Chicago Bears placekicker Robbie Gould is one of the more interesting and articulate athletes out there. When his days draining field goals are over, he has a bright future in broadcasting. Wednesday night, when the Chicago Cubs hosted the Philadelphia Phillies, Gould was part of a three person social media panel.
He cracked jokes, dropped one-liners and made an announcement that if when he gets about 500 more Twitter followers, he’ll take his fans/followers out to dinner with him at Public House. He currently has 45, 508 (@RobbieGould09), when he hits 46,000 he’ll treat for food.
Gould also threw out the first ball and sang the seventh inning stretch at Wrigley Field during the Cubs 9-2 loss.
Gould is the most accurate kicker in Bears history and the only Bear placekicker to ever make the Pro Bowl. Everything he does on Twitter is all him, and unlike some athletes, he’s never been in trouble for his use on the site.
“I think it’s such a great tool to give you a bird’s eye view of our fans and the locker room,” Gould said.
He also talked about what happens when someone encounters their Twitter impostor.
“It’s kind of interesting, it’s fun to have fans create a persona, and a fan base for you. But you’re going to have some people who don’t like you. You’re going to have both the positive and the negative,” he explained.
But the best question and answer of the session was when Gould told everyone what he thinks about how Twitter has changed the relationship athletes have with the public. It used to be that the jock was only able to reach the masses through both the media relations professional and the journalist. Now, they can talk directly (without intermediaries) to the fans through Twitter. How does this affect the player’s relationship with both the PR rep and the reporter?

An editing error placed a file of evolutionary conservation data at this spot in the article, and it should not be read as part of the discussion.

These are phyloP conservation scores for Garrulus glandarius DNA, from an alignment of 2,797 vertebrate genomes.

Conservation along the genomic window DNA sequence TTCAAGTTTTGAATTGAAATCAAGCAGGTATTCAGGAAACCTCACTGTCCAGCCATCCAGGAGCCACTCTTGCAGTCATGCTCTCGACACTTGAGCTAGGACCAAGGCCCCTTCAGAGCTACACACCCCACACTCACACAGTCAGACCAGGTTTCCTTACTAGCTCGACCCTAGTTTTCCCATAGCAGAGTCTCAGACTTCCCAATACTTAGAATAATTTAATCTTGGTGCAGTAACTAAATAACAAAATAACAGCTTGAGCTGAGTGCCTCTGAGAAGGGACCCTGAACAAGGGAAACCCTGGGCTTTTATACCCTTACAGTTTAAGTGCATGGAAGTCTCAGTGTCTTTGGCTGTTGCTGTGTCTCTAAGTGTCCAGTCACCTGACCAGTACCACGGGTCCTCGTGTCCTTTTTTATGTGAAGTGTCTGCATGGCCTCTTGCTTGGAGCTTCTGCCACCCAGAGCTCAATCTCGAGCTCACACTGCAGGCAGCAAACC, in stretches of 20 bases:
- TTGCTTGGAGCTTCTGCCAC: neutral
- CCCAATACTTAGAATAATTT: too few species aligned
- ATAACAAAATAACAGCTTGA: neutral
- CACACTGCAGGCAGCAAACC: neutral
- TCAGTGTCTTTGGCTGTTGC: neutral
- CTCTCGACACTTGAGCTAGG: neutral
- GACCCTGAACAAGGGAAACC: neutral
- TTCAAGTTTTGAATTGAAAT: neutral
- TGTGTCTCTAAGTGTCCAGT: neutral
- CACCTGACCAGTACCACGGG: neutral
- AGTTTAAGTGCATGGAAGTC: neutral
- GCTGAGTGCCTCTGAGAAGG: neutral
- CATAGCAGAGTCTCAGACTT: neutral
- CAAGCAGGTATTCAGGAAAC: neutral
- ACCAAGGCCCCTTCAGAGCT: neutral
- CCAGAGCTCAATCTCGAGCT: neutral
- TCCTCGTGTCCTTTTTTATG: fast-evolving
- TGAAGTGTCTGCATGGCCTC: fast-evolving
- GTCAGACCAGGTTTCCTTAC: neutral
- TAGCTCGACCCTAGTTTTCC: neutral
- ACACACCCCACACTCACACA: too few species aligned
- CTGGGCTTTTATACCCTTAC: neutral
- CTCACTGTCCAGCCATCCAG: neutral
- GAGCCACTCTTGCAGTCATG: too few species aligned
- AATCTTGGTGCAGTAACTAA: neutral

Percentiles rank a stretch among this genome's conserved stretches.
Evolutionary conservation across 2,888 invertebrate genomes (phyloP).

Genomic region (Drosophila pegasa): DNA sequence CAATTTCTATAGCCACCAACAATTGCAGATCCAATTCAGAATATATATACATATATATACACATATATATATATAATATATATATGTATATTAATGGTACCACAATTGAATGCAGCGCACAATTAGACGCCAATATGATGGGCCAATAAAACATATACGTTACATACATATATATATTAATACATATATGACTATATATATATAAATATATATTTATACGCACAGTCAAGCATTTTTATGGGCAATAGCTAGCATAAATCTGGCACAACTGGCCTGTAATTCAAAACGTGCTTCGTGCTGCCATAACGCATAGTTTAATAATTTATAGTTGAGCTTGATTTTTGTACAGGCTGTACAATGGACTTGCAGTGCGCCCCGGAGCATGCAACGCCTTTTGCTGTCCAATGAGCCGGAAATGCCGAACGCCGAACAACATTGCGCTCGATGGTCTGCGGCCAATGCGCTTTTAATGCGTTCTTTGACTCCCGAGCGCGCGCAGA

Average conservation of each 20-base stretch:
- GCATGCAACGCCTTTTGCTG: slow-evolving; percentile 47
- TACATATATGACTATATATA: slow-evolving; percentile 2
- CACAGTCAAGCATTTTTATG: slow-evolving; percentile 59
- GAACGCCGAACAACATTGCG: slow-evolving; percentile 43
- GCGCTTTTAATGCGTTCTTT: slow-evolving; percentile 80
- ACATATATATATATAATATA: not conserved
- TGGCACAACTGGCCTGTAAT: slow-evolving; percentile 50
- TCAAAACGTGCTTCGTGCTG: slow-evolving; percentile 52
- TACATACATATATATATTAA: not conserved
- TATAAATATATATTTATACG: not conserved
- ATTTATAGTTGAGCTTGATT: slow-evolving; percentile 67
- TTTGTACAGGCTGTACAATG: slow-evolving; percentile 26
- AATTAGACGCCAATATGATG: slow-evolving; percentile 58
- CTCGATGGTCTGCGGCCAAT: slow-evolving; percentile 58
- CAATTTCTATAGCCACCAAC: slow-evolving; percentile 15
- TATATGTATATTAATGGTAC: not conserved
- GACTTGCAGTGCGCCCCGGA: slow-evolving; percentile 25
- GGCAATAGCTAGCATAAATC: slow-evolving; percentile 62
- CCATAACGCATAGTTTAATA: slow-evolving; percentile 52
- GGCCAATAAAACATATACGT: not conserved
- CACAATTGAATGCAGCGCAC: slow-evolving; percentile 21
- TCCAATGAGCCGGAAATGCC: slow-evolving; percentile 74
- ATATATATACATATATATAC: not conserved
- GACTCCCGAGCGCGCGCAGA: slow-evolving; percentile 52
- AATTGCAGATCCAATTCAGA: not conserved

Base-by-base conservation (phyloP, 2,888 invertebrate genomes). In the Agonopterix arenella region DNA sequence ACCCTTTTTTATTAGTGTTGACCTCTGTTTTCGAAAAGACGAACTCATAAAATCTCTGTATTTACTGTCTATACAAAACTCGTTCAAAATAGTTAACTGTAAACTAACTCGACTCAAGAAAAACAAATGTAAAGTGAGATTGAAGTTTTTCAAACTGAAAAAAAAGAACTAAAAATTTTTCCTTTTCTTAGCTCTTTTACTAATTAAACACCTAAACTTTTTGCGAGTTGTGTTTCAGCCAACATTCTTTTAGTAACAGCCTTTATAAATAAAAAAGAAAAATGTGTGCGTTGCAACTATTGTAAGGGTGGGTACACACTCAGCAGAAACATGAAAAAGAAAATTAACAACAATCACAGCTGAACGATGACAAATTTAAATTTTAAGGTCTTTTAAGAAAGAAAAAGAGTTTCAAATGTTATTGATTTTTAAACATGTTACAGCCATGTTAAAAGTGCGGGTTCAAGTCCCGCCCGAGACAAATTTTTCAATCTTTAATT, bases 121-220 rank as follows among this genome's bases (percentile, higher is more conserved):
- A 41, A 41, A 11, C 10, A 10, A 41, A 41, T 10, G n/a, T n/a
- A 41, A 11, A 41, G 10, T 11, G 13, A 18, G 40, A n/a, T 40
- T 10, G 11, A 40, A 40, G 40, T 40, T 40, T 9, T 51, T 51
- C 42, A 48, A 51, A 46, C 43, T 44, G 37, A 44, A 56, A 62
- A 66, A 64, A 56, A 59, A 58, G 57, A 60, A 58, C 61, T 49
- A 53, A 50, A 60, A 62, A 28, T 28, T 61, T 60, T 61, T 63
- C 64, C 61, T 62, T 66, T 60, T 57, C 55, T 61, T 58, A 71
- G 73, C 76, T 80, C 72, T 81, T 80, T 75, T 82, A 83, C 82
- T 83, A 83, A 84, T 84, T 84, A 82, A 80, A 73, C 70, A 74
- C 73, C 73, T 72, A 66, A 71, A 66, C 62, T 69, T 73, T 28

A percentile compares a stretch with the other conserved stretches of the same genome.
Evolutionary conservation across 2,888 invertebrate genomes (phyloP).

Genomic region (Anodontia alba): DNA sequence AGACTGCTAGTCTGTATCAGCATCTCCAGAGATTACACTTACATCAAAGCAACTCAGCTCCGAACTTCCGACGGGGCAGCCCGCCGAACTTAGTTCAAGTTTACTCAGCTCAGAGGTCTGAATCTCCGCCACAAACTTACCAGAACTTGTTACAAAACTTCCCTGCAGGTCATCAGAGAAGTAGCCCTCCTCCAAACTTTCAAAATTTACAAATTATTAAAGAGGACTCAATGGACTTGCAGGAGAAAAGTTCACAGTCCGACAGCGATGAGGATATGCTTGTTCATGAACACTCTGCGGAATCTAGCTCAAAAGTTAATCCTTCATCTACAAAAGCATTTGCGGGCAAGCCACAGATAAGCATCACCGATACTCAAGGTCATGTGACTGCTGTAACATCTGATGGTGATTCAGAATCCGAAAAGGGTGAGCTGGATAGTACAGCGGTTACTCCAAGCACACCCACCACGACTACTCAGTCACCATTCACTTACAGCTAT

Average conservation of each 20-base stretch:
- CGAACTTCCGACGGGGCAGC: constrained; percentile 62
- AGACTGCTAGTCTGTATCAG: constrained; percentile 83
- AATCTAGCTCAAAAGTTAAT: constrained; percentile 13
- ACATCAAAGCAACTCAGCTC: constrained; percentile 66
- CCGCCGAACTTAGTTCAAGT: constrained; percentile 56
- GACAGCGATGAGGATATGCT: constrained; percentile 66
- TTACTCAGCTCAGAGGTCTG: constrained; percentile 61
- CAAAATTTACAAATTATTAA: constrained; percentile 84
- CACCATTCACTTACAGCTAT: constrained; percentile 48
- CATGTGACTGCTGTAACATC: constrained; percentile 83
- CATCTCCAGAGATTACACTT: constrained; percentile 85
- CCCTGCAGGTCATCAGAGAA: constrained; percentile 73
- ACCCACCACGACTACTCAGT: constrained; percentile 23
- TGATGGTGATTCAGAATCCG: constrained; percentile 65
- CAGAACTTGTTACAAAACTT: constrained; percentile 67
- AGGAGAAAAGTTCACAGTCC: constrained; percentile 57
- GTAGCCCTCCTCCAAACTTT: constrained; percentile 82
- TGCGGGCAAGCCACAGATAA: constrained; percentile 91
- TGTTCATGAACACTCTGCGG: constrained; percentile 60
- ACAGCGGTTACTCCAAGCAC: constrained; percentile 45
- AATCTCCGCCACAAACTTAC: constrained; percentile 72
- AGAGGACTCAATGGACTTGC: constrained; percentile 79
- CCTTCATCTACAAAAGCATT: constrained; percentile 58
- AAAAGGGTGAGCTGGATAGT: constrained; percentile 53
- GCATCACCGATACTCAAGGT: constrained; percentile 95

“In this town you have two papers, two (sports talk) radio stations. Everyone is trying to break the story first and get a leg up in their career, and instead of someone looking for the edge in a story, or someone hanging on just one word, it allows you to get your story out, the right info out there,” he said.
Gould mentioned how he believed Matt Forte was misconstrued in his recent Twitter comments about his contract situation and brought up how he felt treated very unfairly when giving an interview for a NFL lockout story. He disapproved of the angle taken by the writer.
“It’s great to get that direct line to your fans,” he said of Twitter, after telling us earlier that evening:
“I’m still waiting for Justin Timberlake to tweet me back.”
Paul M. Banks is CEO of The Sports Bank.net, an official Google News site generating millions of unique visitors. He’s also a regular contributor to Chicago Now, Walter Football.com, Yardbarker, MSN, and Fox Sports
A Fulbright scholar and MBA, Banks has appeared on live radio all over the world; and he’s a member of the Football Writers Association of America, U.S. Basketball Writers Association, and Society of Professional Journalists. The President of the United States follows him on Twitter (@Paul_M_BanksTSB) You should too.Powered by Sidelines Follow paulmbanks